BACKGROUND: There is limited information on infectious and host responses distinguishing older people with or without active periodontitis. This study measured bacterial and serum cytokine and high-sensitivity C-reactive protein (hsCRP) levels in older persons.
METHODS: Elders (mean age: 67 years), whose periodontal status had declined most or least (20% worst or 20% best) over 5 years, were enrolled. Two years later, they were classified as periodontally declining (active periodontitis [AP]), if they had at least five teeth with probing depth (PD) > or =5 mm, or stable (stable periodontally [SP]), if they did not. Groups were compared with respect to demographics, PD, clinical loss of attachment, subgingival bacteria, serum hsCRP, interleukin (IL)-1beta and -6, and chronic diseases.
RESULTS: Ten AP and 24 SP subjects were identified; 13% of women and 44% of men from the original sample were in the AP group (P <0.05). Most Asians were SP; most whites and all African Americans were classified as having AP (P <0.01). More AP elders had osteoporosis (P <0.01), but the AP and SP groups did not differ with respect to IL-1beta and -6 or hsCRP. Bacterial counts were higher in the AP group for Parvimonas micra (previously Peptostreptococcus micros or Micromonas micros) (7.7 x 10(5) cells versus 3.8 x 10(5) cells; P <0.05), Prevotella intermedia (25.7 x 10(5) cells versus 9.8 x 10(5) cells; P <0.01), Tannerella forsythia (previously T. forsythensis) (16.2 x 10(5) cells versus 8.0 x 10(5) cells; P <0.05), and Streptococcus mutans (6.2 x 10(5) cells versus 2.0 x 10(5) cells; P <0.01). Three risk factors were most predictive of periodontal decline: PD, osteoporosis, and being white or African American.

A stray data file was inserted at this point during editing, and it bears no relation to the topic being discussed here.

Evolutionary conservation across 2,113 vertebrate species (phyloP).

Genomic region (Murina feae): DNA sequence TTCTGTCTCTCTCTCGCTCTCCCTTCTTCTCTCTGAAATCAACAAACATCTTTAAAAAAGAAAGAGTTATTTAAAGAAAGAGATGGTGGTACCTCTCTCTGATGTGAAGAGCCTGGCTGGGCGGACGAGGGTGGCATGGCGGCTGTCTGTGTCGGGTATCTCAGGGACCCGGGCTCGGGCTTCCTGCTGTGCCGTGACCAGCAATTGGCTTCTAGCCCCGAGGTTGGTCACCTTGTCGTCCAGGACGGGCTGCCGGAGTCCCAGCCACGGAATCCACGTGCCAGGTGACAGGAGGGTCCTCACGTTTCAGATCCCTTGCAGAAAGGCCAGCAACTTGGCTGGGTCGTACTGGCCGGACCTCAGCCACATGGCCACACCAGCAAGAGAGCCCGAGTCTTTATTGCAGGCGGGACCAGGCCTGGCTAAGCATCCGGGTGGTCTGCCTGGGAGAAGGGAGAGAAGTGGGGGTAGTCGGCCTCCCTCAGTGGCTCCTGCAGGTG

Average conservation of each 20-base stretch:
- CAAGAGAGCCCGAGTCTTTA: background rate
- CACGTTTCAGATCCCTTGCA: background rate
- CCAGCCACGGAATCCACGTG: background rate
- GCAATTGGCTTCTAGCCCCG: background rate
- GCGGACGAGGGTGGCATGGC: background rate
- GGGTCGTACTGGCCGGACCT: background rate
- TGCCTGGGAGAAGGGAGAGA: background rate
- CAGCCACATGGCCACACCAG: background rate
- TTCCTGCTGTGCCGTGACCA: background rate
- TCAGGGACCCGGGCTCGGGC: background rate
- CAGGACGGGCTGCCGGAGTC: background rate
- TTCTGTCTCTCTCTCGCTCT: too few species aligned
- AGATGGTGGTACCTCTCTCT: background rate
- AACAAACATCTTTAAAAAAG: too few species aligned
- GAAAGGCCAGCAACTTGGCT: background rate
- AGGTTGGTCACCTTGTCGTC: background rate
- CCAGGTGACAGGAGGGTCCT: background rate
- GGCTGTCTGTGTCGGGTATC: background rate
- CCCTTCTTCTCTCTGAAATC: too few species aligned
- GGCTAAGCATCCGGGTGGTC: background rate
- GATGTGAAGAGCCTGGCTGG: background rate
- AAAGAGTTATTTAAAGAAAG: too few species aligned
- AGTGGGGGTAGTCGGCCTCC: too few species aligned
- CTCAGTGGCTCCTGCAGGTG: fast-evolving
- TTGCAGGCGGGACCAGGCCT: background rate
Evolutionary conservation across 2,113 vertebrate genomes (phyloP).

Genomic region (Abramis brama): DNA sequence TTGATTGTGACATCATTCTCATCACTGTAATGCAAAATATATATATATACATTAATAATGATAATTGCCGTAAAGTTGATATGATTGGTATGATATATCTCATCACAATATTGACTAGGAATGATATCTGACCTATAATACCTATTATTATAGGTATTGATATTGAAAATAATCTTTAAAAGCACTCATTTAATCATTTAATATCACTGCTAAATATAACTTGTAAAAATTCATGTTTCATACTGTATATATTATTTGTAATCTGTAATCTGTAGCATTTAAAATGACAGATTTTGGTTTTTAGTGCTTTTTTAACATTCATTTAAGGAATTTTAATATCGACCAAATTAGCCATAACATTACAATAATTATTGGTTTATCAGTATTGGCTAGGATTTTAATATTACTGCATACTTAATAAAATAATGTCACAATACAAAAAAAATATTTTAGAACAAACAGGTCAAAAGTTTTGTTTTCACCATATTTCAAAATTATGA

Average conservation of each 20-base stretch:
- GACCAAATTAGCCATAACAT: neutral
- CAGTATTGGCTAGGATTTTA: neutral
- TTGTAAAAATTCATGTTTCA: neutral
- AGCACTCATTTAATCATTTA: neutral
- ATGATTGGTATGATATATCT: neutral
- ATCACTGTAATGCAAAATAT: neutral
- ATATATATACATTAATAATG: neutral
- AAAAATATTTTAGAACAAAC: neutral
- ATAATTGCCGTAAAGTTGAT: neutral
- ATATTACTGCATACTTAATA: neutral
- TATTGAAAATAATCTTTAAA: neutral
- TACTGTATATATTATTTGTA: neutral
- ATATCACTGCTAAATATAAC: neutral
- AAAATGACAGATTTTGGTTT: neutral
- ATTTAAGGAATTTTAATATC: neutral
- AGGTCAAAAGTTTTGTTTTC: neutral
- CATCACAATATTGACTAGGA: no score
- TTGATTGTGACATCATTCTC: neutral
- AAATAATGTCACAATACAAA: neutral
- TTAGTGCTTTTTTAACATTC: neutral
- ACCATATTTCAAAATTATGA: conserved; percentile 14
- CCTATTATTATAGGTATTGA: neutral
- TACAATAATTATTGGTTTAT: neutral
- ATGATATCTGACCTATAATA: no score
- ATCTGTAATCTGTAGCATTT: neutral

CONCLUSION: Periodontal decline was associated with osteoporosis, ethnicity, PD, gender, serum hsCRP, and levels of four bacterial species.
Swedish Standard Keywords
- Dentistry (30216)